Friday, August 28, 2015

Gas Works Park-From the Ground Up

Gas Works towers frame a peek-a-boo view of the houseboats, seaplanes and Seattle Ducks on Lake Union
Ground level, eye level and the leveling effect of art.
Several seaplane flights landed and took off over Lake Union this morning as USk Seattle ad hoc sketchers met on the grounds of Gas Works Park. Other individual watercraft such as kayaks and sailboats plied the waters on a lovely day at the end of summer.

At the summit of Kite Hill, there is an ornate 28 foot circlular sundial mosaic, created in 1978 by Chuck Greening and Kim Lazare. With it you can use your own shadow to tell the time.  From my vantage point atop Kite Hill, you could see the tourist boats like the Seattle Duck amphibious tours and the Seattle Ferry Service running the Sunday Ice Cream Cruise on Lake Union aboard the M/V Fremont Avenue boat.

Forecasts predicted rain, but it was warm enough to go without a jacket and I only felt two random drops. At least I hope those were raindrops. There were flocks of pigeons and Canadian Geese sharing the park with us today.
Kate and I, sketching at our waterfront table at Ivar's on Lake Union.

After sharing our sketches at Gas Works Park, Kate and I decided to have lunch at Ivar's Salmon House nearby. We looked for fellow sketchers who also planned to be there, couldn't find them and ended up at our own table out on the waterfront deck.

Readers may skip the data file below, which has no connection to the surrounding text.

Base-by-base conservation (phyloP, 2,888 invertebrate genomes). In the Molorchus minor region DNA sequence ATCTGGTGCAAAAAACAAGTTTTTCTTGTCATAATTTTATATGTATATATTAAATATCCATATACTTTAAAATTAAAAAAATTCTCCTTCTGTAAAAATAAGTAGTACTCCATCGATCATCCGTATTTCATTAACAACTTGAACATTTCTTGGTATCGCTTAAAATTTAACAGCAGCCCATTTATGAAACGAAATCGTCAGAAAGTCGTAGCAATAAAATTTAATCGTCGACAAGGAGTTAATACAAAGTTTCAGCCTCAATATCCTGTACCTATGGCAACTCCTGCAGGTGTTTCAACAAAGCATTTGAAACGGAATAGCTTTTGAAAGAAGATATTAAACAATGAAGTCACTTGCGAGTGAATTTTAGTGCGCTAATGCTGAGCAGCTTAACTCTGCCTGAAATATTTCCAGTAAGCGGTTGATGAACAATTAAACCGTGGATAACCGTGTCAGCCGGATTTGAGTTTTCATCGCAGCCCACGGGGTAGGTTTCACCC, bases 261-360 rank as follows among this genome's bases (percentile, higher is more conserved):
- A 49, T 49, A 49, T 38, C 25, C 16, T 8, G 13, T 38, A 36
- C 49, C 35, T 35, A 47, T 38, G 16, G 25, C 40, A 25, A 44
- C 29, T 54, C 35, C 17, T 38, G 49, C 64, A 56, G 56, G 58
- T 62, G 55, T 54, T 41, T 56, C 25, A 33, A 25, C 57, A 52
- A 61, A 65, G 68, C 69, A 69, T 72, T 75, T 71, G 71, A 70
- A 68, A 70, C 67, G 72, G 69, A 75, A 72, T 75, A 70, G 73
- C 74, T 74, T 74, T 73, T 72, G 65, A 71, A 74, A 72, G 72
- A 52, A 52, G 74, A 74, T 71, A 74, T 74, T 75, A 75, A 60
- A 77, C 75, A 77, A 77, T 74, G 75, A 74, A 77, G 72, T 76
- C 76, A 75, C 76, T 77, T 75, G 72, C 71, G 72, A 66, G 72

Looking under the University Bridge from Ivars-sketch by M. Cooper
If there's a better spot to be for lunch on a Friday on Lake Union, I don't know it. (I-5 crosses directly overhead on the Ship Canal Bridge, so the constant roar of traffic could be distracting until you focus on your sketch and enter the world of shapes, lines, tones and colors.)

University Bridge opening for a sailboat, the CycleSaloon paddle boat and Ice Cream Cruise

What a luxury! So many choices of scenes to capture! I finally decided to settle on a composition showing the south end of the University Bridge as it crosses Portage Bay. The drawbridge opened twice while we were there to allow sailboats with tall masts to enter Lake Union. The CycleSaloon paddleboat went by with passenger/paddlers under the awning. You can't drink and drive in Seattle, so here's the ultimate designated driver experience!

Thursday, August 27, 2015

Bradner Gardens 3-The Zombie Rabbit

Sketches in progress at Bradner P-Patch
As I stood there sketching my last two of the day, I couldn't help but remember a familiar refrain from Irving Berlin: